King of Cannabis

By Cori Petersen

Reported as the “undisputed King of Cannabis” in the National Post this Monday (Feb, 9th), Don Briere is ready for recreational use of Cannabis to be legal. Always having an eye on the recreational market, Mr. Briere was once recognized as the most prolific producer and distributor of Cannabis in the country, having 30+ illegal grow-ops in secret locations all over B.C..

At the height of production, Mr. Briere related that he and his aides were responsible for growing and selling two tonnes of Cannabis each year, in the late 90’s. “That’s a lot of weed,” he laughs. “We were outlaws. My share was $5-million a year,” for which he received a four year prison sentence, after an informant gave up information on the operations.

After the millennium Briere went on to run Da Kine Smoke shop on Commercial Drive, a very public store meant to encourage Cannabis laws to change. In 2004 a judge saw the situation otherwise, as Mr. Briere was on parole from the earlier charges that had included drug cultivation, possession for the purpose of trafficking and possession of a prohibited firearm, and he was handed another 2.5 years behind bars. A full account of the event is chronicled in “Pot Inc.” by Ian Mulgrew.

Gracing the cover of The Province last January, Mr. Briere assured the newspaper that his business would continue to operate in the grey area. At the time, a government mandated shut-down of the veteran MMAR (Marihuana Medical Access Regulations), a system that allowed approved individuals to produce their own medicine at a reasonable cost, was looming at the end March, 2014. Luckily the Allard Injunction was obtained, thanks to the hard work of the Coalition Against the Repeal of the MMAR, (recently renamed the Cannabis Rights Coalition), and their lawyer John Conroy. Thus preserving the rights of individuals to continue to produce has also prolonged the grey area in which these clubs have thrived, driving the then number of 30 clubs to double in the year since Mr. Briere was interviewed.

Keeping pace with eight Weeds Glass and Gifts locations is no small task, but to remain open after proclaiming “No Note, No problem” and vowing to continue sales, is an even bigger one. Briere shows no signs of stopping any time soon.

A strange and interesting position for Vancouver to find itself with so many unlicensed, nearly unregulated Cannabis shops operating all over the city with very little opposition. Finding a jury to convict on a Cannabis charge, or to protest against the existence of the shops seems non-existent.

With a VPD stance of “a priority-based approach” to Cannabis storefronts, it’s no wonder such this culture has come to be. Spokesman Sergeant Randy Fincham says VPD is aware of the location of all the various shops and says that they check on them regularly, however they do not interfere with the operations without a complaint where public safety is concerned. Having it’s own police force has allowed Vancouver to tolerate pot shops “We don’t call them dispensaries,” says Sergeant Fincham, acknowledging that the syntax for most is a matter of semantics.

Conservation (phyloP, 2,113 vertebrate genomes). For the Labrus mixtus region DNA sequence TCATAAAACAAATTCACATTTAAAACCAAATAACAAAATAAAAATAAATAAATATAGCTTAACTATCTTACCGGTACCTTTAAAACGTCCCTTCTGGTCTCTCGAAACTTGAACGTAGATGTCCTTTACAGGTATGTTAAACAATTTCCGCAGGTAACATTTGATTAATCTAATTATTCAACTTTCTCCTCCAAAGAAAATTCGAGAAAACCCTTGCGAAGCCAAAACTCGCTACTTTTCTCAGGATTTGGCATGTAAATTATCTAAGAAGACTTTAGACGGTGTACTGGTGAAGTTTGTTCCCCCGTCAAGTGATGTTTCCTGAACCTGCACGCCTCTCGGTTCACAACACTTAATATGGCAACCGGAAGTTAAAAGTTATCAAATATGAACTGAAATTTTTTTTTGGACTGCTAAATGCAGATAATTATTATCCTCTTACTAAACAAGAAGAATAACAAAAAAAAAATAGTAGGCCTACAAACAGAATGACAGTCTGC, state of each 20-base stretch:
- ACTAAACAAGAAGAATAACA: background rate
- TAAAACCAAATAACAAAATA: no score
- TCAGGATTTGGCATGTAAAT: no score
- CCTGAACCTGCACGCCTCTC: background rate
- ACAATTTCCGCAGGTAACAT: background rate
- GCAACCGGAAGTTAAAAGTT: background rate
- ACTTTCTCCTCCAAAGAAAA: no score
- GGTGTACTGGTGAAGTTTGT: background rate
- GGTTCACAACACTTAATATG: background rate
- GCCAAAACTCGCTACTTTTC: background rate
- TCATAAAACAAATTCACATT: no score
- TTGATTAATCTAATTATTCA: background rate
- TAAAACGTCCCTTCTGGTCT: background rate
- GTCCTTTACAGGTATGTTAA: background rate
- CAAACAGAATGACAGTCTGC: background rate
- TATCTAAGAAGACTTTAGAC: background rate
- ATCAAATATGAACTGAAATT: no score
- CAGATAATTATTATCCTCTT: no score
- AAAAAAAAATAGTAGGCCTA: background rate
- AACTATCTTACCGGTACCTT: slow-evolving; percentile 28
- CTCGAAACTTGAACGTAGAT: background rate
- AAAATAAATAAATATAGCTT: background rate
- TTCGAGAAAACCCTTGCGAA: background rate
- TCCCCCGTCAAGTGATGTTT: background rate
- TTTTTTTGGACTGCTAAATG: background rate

Looking at Canada nation-wide there are over 40 dispensaries operating outside the city of Vancouver, according to the Canadian Association of Medical Cannabis Dispensaries. Most of these will fall under jurisdiction of the RCMP. Spokeswoman for the RCMP Sgt. Laurie White wouldn’t state if the RCMP had policy or protocol for Cannabis dispensaries. “We will take enforcement action if there are any indications of contraventions to the [Controlled Drugs and Substances Act],” she says. “It depends on what the information is, what the source is, and that would then drive our investigation.”

That medical Cannabis patients deserve access to their medication is a position held by some at Vision Vancouver and many in the Mayor’s office. The battle in the courts to preserve patients rights to produce Cannabis heats up in a couple of short weeks making the shape the future takes more unclear than ever.

Even with all this uncertainty, the interest in opening a Weeds Glass and Gifts franchise is higher than ever. Six more outlet locations are proposed for Surrey, North Vancouver, Whistler and Sechelt, a delightful vacation escape right up the coast. Mr. Briere says he’s also looking at potential locations in Toronto and Montreal.

A willing landlord rivals the capital investment of at least $40k as the greatest importance, second would be viability of the real estate, in order to start a new location of Weeds. Briere takes care of access to Cannabis by supplying it along with other products from local growers who have their MMAR exemptions. This use of the system was not intended, but it could work this way… or it could end.

Just in case his supply runs dry, Mr. Briere says he’s ready, “I plan to start growing this summer.”

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